The incredible story of a Scottish scoutmaster who had some responsibility for destroying Adolf Hitler’s atomic weapons program has come to light.
The memoirs of John Skinner Wilson became known after they were discovered in the Imperial War Museum.
Wilson was 52 when he was asked to quit his post in the Boy Scouts to help select and train candidates for the Special Operations Executive, Winston Churchill’s covert unit during the Second World War.
His tough selection process is still employed as the basis of all those used by British special forces organizations such as the Royal Marine Commandos and the Special Air Service.
He spent almost two decades employed by the Boy Scouts after being recruited by the organization’s founder General Baden-Powell while Senior Deputy Police Commissioner in Calcutta, India.
The former policeman believed that anyone, given the right training, could make a good undercover agent.
After learning Nazi scientists were attempting to build nuclear weapons, US President Franklin D. Roosevelt and Winston Churchill resolved that all Nazi efforts in nuclear research must be thwarted.
An important element of Hitler’s nuclear program was the production of “heavy water” at the Norsk Hydro plant in Nazi-occupied Norway.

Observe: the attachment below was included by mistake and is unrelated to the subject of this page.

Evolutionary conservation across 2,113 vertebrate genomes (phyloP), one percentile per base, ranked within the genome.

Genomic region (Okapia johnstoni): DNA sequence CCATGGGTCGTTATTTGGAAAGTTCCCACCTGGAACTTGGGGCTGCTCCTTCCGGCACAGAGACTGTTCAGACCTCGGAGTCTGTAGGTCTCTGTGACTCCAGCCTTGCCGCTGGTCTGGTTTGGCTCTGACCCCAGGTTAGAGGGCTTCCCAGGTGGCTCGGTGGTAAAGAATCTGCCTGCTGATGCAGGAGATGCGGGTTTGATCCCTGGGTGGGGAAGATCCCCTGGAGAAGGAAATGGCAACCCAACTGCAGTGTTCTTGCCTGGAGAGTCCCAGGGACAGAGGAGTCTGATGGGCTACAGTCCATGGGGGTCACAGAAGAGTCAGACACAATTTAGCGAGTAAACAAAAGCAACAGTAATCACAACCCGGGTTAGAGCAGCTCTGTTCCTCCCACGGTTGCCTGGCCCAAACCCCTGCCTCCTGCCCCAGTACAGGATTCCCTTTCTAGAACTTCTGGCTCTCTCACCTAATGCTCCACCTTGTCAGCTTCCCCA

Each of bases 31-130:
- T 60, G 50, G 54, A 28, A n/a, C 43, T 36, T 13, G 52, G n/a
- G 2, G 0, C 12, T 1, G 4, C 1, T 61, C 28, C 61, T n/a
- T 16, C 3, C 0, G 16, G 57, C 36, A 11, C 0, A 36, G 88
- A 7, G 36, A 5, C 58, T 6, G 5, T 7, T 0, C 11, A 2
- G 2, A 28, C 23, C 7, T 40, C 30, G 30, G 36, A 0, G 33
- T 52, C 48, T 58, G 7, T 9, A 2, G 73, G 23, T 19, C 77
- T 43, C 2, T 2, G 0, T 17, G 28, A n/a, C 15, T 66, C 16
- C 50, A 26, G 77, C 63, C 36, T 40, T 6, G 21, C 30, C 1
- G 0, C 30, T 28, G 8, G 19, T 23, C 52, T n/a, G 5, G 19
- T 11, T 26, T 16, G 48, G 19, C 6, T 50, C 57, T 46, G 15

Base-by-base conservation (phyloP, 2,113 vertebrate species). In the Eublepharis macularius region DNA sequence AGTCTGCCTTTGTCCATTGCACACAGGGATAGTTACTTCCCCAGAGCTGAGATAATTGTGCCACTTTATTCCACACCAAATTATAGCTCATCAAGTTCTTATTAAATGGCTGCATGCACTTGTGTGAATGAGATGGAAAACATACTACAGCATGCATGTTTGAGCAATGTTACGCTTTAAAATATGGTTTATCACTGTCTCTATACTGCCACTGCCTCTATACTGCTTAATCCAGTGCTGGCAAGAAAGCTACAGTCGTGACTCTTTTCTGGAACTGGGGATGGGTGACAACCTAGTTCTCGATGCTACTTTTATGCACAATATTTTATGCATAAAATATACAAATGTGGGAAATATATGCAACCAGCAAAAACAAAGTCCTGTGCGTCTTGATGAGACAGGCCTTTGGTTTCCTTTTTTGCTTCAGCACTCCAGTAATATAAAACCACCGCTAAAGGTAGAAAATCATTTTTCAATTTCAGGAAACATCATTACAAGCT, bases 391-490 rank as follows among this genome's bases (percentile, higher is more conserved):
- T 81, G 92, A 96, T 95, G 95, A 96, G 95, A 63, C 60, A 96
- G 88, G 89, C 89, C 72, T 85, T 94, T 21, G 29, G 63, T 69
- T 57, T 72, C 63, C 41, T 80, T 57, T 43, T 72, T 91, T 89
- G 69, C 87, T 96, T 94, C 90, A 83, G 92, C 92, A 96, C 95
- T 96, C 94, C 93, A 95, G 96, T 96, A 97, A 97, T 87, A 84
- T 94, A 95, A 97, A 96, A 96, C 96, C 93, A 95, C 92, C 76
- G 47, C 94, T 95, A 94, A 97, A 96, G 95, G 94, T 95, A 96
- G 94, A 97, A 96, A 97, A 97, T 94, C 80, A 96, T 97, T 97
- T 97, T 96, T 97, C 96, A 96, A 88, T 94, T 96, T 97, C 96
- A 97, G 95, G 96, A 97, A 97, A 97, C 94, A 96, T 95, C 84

Churchill gave approval for a force of 34 commandos to destroy the facility, but the project was a disaster with all the commandos either killed or captured.
The next effort on the facility used ten special commandos trained by Wilson for covert action in the Scandinavian area.
The men successfully dropped by parachute into Norway, avoided capture and climbed a 600ft ice-bound vertical cliff to gain entry into the factory. They successfully blew up the heavy equipment and managed to escape, The Independent reported.
For his services, Colonel Wilson was awarded an OBE and a Commander of the Royal Norwegian Order of St. Olav.
A new book on the subject by British historian Damien Lewis has been released entitled Hunting Hitler’s Nukes.